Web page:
NEW YORK (AP) — A gas leak is being blamed for an explosion that destroyed two buildings in East Harlem on Wednesday, killing at least two people and injuring more than 20. There have been a number of other explosions in the city in past years:
— July 12, 2013: An explosion and fire inside a Chinatown beauty salon apparently was caused by the deployment of two dozen bug bombs. The explosion blew out a wall and caused the partial collapse of the building. A dozen people were injured.
— Oct. 9, 2008: A manhole explosion in Brooklyn killed one utility worker and injured another.
— Oct. 6, 2007: An apparent gas explosion at a 20-unit Harlem apartment building injured more than 20 people, including a firefighter.
— July 18, 2007: An underground steam pipe explosion tore through a Manhattan street near Grand Central Terminal, swallowing a tow truck and killing one person as hundreds of others ran for cover amid a 40-story geyser of steam, mud and flying rubble. At least 45 people were injured, and more than 100 businesses were affected.
— July 10, 2006: Dr. Nicholas Bartha, who died from severe wounds after his $6.4 million Manhattan town house blew up, was suspected of causing the explosion by tampering with a gas line, and his death was ruled a suicide. At least 14 other people were injured, including 10 firefighters.
— Aug. 31, 2000: A steam pipe near the entrance to New York University's main library burst, spewing debris and traces of asbestos onto dozens of people and several cars and buildings in the area. As a precaution, city officials set up a decontamination site for more than 55 people who had been exposed to the asbestos.
— Nov. 10, 1992: A huge steam explosion at the city's oldest power plant killed a utility employee and injured six other people. The blast shook the neighborhood around the Con Edison utility's 91-year-old Waterside Station in midtown Manhattan.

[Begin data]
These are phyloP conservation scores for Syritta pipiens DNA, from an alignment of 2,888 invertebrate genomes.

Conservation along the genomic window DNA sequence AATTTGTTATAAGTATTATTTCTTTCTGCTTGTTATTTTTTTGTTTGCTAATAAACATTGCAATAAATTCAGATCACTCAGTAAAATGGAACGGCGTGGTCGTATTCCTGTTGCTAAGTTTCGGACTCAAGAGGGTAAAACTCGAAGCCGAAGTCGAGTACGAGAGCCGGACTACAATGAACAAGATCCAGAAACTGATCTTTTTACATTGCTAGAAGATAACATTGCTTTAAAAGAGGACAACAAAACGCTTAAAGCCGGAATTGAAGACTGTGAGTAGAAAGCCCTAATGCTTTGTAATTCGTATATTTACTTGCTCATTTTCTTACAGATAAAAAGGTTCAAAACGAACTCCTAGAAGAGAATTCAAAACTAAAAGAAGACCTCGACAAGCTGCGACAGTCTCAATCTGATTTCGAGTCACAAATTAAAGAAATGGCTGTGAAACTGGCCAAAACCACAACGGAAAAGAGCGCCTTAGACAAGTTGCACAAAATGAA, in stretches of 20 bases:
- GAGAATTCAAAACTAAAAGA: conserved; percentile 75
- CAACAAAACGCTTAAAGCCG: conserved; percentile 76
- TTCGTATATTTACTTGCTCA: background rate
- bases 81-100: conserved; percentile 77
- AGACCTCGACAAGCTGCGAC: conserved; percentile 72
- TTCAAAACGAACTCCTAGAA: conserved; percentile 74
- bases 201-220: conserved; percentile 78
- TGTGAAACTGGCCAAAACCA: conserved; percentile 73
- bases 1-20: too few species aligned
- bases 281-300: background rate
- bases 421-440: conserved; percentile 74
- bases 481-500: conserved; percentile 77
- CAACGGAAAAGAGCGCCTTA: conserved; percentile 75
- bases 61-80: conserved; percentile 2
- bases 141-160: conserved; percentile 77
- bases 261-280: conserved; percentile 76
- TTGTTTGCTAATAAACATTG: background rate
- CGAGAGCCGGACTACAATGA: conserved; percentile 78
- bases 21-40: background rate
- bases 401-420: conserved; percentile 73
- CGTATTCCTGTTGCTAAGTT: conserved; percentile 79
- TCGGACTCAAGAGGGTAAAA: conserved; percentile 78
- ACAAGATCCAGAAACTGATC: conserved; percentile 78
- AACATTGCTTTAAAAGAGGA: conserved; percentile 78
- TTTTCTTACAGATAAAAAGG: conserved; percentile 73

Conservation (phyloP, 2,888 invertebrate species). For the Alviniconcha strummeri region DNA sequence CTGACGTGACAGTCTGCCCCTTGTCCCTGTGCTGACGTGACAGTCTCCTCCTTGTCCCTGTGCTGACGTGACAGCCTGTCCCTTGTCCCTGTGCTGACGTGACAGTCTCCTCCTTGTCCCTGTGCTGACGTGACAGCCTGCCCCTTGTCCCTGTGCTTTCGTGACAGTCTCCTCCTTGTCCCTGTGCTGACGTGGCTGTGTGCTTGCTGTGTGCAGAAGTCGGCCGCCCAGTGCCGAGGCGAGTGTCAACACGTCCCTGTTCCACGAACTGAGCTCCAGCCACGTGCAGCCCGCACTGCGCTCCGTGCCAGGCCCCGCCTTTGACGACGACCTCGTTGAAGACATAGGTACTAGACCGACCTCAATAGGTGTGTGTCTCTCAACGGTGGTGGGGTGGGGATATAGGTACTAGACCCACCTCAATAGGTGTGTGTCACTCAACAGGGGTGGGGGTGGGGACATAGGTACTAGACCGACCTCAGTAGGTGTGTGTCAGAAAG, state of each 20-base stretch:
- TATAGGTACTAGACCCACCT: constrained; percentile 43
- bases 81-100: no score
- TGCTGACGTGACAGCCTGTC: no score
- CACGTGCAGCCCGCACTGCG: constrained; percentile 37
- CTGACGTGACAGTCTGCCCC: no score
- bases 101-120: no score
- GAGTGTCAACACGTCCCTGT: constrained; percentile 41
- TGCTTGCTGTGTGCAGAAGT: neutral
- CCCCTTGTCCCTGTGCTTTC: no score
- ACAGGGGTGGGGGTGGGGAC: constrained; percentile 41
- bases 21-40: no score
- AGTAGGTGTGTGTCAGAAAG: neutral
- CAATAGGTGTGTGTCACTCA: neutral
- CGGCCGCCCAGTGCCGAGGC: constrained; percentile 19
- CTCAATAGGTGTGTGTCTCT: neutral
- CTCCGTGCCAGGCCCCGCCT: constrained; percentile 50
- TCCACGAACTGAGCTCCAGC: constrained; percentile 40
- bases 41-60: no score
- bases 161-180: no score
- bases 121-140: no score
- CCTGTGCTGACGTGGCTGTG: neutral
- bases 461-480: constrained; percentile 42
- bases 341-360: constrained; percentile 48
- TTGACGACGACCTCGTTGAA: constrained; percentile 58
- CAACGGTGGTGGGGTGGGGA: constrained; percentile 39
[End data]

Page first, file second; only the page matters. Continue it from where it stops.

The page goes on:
— Dec. 29, 1989: A gas explosion and fire at Con Edison's Hellgate Station in the Bronx shot balls of flames hundreds of feet into the sky, blacked out thousands of buildings and traffic lights and brought subway trains to a halt. Two people were killed and 30 were injured in the blast, which was caused by a utility worker's backhoe.
— Aug. 19, 1989: An explosion ripped open a Manhattan street in the exclusive Gramercy Park neighborhood, spewing a geyser of steam and asbestos 12 stories high for four hours. Three people were killed, and at least 26 were injured. More than 350 people were kept from their homes for weeks, and the cleanup cost at least $90 million. Executives of Con Edison later were charged with concealing the presence of the asbestos for four days until residents discovered it.
— July 15, 1989: A four-story apartment building apparently rocked by a gas explosion collapsed in northern Manhattan, killing one person and injuring seven others.